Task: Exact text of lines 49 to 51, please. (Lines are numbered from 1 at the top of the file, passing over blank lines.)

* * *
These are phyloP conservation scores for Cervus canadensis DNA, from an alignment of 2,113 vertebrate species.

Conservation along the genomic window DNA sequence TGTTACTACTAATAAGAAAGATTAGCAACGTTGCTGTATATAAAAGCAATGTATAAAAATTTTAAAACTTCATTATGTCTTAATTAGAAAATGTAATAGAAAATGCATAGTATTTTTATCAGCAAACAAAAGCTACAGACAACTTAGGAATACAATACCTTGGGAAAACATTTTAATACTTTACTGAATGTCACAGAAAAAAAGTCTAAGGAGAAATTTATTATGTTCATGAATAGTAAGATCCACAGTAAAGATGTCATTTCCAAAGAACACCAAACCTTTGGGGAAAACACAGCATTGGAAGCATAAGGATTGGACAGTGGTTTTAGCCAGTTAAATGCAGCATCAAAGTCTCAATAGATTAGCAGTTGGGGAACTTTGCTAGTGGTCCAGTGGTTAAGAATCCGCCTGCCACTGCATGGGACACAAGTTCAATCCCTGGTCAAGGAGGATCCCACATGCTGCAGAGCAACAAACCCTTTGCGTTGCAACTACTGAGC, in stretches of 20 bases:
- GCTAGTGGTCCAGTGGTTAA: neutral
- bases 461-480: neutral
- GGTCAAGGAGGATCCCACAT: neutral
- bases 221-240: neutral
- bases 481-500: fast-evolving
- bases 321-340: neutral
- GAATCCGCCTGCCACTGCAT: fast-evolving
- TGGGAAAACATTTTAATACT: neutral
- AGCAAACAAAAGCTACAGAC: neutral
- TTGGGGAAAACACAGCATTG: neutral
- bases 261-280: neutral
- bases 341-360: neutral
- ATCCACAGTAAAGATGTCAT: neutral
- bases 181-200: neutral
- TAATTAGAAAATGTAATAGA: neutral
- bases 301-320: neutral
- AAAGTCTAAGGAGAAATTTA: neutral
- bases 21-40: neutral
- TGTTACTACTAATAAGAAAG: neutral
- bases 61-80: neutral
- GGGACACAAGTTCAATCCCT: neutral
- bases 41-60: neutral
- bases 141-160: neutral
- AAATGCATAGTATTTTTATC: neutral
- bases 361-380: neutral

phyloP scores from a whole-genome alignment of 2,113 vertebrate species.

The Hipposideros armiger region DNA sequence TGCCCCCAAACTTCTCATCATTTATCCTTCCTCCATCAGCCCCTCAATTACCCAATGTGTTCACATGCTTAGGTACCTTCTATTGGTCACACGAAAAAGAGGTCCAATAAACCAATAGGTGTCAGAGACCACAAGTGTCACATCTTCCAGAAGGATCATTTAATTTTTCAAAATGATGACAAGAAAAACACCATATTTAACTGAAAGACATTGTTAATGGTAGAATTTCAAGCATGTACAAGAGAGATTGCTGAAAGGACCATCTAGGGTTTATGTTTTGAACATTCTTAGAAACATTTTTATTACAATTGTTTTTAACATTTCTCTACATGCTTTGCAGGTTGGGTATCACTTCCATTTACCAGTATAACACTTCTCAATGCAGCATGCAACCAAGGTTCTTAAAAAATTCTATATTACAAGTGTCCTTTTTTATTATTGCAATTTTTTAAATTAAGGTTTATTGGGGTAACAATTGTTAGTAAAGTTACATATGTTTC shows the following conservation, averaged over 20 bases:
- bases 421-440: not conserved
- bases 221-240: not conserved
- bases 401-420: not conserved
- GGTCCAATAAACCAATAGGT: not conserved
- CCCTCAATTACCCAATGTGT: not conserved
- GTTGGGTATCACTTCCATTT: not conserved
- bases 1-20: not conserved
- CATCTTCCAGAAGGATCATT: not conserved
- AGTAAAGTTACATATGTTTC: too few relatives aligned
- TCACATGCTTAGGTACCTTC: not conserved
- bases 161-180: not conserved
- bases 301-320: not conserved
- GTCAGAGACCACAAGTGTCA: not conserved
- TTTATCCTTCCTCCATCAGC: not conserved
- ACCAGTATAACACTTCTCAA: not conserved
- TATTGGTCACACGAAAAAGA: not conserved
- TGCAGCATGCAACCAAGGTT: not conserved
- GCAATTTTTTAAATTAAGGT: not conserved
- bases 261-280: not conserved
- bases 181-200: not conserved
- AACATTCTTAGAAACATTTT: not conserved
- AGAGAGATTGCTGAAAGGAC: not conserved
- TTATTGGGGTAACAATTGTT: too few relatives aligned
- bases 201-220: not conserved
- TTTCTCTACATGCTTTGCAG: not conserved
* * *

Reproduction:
- bases 181-200: not conserved
- AACATTCTTAGAAACATTTT: not conserved
- AGAGAGATTGCTGAAAGGAC: not conserved